Divorce bill seen to weaken family ties

Published March 15, 2018, 11:10 AM

by Patrick Garcia

By Christina Hermoso

The pending divorce bill is seen by Philippine bishops as a threat to strong family ties.



In a pastoral statement, the Catholic Bishops’ Conference of the Philippines (CBCP) considers the passing of the divorce bill in the country “as an easy way out for couples whose marriages may still be fixed.”

“In a context in which divorce is presented as an easy option, marriages and families are bound to break up more easily,” said CBCP president and Davao Archbishop Romulo Valles in a CBCP News post.

“We merely ask that they consider the possibility that divorce, while it may indeed provide quick legal remedies for some seemingly ‘failed marriages,’ might end up destroying even those marriages that could have been saved by dialogues or the intervention of family, friends, pastors, and counselors,” Valles said. He added that in progressive countries like the U.S. where divorce is legal, 4 out of 10 marriages end up in divorce.

“The social costs that go with an easy recourse to the dissolution of a marriage when couples begin to face the difficult challenges of marital love and commitment are what we ask our legislators to consider seriously,” he said.

The CBCP president said that all marriages will go through periods of difficulties and trials.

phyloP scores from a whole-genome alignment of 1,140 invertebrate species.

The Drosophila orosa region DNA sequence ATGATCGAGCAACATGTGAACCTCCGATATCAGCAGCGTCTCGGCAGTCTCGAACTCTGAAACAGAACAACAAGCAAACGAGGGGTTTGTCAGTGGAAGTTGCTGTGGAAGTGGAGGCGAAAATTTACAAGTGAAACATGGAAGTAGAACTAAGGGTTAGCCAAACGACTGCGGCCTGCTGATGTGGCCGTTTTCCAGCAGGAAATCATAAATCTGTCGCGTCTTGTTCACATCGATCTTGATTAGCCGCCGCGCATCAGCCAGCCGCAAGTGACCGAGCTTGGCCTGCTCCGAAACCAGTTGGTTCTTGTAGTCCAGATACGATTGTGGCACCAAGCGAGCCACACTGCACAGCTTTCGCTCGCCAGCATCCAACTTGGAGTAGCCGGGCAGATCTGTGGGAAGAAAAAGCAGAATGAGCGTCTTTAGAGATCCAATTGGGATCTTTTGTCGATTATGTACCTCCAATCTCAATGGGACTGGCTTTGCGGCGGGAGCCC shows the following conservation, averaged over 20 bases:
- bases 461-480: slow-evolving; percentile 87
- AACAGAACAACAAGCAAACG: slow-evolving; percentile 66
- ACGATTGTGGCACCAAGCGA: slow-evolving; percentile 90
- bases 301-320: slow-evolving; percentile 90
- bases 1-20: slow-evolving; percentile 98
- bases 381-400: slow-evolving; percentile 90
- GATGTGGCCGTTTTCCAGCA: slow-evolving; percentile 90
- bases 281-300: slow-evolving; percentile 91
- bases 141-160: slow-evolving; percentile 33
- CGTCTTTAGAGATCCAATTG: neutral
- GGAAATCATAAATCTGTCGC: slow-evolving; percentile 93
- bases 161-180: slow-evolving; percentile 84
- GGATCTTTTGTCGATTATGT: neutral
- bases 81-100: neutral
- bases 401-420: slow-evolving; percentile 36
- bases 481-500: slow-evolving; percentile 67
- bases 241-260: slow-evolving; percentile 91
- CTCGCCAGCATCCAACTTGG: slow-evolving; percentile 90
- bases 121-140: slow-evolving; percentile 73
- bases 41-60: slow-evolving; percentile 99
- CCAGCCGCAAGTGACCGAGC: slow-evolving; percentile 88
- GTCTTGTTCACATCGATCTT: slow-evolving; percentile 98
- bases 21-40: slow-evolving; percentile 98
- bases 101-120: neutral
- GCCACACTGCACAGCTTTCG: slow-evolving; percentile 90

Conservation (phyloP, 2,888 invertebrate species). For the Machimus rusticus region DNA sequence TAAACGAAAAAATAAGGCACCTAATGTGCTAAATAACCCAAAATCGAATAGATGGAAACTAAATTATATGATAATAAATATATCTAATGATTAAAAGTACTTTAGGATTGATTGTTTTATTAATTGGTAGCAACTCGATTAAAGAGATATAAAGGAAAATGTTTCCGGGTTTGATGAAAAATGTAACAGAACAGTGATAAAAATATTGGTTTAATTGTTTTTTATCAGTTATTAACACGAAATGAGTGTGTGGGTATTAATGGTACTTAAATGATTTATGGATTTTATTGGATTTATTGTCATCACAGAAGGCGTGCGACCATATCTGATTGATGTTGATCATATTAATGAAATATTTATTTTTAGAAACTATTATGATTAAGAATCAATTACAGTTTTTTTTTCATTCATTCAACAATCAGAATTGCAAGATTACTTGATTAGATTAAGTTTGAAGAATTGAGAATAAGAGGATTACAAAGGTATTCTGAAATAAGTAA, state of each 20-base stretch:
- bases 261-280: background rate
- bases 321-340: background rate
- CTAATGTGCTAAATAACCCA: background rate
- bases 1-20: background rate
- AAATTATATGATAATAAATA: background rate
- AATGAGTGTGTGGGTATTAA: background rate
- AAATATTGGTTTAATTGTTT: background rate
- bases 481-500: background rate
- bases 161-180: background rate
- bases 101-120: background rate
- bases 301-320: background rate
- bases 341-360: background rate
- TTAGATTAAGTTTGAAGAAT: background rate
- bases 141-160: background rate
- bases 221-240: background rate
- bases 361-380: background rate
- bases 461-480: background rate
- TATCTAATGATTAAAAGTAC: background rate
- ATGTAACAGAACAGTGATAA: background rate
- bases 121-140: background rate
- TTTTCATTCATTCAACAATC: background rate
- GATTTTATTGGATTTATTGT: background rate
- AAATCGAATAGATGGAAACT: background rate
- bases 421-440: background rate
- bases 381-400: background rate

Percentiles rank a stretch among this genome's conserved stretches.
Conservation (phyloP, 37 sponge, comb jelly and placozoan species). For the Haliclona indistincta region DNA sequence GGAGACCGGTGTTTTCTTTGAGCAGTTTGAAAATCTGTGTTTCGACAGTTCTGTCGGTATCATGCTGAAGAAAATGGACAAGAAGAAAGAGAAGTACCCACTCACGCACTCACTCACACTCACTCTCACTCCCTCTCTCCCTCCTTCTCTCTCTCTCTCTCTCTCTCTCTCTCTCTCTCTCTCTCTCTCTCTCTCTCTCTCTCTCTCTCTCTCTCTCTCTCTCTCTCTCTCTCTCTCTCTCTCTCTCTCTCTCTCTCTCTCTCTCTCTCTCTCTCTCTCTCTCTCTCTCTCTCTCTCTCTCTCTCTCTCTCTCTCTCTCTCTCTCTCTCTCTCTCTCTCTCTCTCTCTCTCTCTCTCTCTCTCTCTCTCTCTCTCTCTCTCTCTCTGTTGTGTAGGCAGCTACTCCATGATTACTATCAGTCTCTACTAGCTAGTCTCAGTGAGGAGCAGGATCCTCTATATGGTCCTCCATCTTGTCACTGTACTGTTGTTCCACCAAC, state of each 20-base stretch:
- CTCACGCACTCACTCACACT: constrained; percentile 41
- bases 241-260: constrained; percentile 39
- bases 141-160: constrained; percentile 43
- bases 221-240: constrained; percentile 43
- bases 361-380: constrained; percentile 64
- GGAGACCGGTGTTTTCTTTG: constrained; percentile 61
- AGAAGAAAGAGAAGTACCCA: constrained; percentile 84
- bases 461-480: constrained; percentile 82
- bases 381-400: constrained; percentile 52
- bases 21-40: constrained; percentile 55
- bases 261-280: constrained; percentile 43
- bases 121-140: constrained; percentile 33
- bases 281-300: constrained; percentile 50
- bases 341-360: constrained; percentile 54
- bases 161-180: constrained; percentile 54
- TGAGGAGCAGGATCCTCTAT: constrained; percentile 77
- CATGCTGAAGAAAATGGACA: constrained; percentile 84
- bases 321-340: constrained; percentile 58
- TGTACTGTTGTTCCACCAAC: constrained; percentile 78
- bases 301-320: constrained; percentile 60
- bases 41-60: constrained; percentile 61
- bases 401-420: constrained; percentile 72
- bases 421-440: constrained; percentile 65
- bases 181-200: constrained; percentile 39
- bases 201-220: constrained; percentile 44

“Even couples in seemingly successful marriages would often look back and recall the countless challenges that had almost brought their relationship to a breaking point if they had not learned to transcend personal hurts through understanding and forgiveness, or sometimes through the intervention of a dialogue facilitator such as a marriage counselor,” Valles said.

The prelate also expressed concern for the children of broken families who will be affected and will most likely feel disoriented and deprived of parental care.

Earlier, around 24 lay organizations and movements issued a statement against divorce.

“Couples who overcome trials in marriage together grow in virtue and happiness. That is why decent peoples of the world accompany couples and families toward reconciliation and healing. The children deserve a home where love, faithfulness, and forgiveness reigns,” they said.